Our transplant service carried a very high profile and consumed the lion’s share of our health center’s OR time and other resources. Their star status imbued the transplant surgeons with the sort of smarmy, menacing charm exuded by bandidos in old westerns. During my residency years, transplant stories became daily fare on the local television news programs, making the senior transplant surgeons into celebrities and hailing every permutation of donor, recipient, organ, and disease as a medical landmark (“Girl becomes first Asian to receive an African-American lung for the treatment of pulmonary hypertension…film at eleven!”). Our center was, and still is, a transplant center of unequaled excellence, but I grew irritated by the news media’s perception that saving a life with an organ transplant is more admirable than saving a life by draining a subdural hematoma or reversing a diabetic coma. When one popular liver-transplant recipient, who had been tracked for years by local journalists, died suddenly, the mayor declared a day of mourning. A tragic death, yes, but aren’t they all? When would the city declare a Sarah Clarke day? Heart and liver transplants are indeed heroic affairs, requiring consummate skill to perform and extraordinary fortitude to undergo. But when viewed from a national health-care perspective, such transplants equal zero-sum games: a life saved is a life lost. Our city coaxed people into signing donor cards, although no one really wants to think about ending up young, healthy, and brain dead. Transplant programs survive on a constant diet of good-looking cadavers—people in the prime of their lives with brains extinguished by senseless catastrophe. In adults, our donor supply flowed from auto accidents and gunshot wounds; in children, donors were victims of parental shakings and beatings. By definition, a donor organ flows from some tragic and eminently preventable event. Although transplant patients now do quite well, few recipients survive as long as the donor would have had he dodged a bullet or missed a telephone pole and kept his own organs a while longer. I support organ donation wholeheartedly—it makes the most of a bad situation—but we shouldn’t lose sight of a larger objective: preventing people from becoming donors in the first place.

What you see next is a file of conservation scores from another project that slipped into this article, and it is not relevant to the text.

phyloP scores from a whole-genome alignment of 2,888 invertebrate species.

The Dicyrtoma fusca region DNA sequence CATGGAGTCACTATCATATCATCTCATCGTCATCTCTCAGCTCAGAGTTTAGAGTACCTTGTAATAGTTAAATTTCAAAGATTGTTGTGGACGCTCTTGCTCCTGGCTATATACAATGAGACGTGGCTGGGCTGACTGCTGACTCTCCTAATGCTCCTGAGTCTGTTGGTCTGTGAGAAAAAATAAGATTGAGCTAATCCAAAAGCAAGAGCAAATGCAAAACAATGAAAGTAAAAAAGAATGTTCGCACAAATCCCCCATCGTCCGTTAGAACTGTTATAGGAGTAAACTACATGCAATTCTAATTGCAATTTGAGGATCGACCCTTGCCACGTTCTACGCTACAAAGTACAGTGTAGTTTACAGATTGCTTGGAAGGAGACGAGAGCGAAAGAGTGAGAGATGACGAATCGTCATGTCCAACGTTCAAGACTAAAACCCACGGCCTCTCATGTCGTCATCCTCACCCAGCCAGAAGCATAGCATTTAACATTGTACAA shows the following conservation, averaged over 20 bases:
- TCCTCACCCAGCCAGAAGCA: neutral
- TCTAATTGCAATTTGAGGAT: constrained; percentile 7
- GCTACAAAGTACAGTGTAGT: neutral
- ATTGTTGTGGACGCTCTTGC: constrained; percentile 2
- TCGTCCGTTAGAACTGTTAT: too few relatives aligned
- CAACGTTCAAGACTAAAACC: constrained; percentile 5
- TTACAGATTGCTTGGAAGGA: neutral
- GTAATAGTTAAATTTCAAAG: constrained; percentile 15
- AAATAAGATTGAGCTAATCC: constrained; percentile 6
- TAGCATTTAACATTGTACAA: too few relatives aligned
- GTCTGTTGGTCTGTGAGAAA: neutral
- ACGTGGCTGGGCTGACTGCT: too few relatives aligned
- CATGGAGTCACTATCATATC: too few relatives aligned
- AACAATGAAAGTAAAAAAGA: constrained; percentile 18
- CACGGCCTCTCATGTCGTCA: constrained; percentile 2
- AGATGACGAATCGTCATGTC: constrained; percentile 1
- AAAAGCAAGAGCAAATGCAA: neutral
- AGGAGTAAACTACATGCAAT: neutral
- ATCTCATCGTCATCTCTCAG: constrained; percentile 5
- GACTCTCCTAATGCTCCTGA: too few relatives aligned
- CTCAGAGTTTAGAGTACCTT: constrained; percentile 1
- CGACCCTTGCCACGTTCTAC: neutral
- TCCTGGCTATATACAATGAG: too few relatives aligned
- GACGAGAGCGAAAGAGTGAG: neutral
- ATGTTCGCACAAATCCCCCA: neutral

Vertosick Jr., Frank. When the Air Hits Your Brain: Tales from Neurosurgery (Kindle Locations 3111-3128). W. W. Norton & Company. Kindle Edition.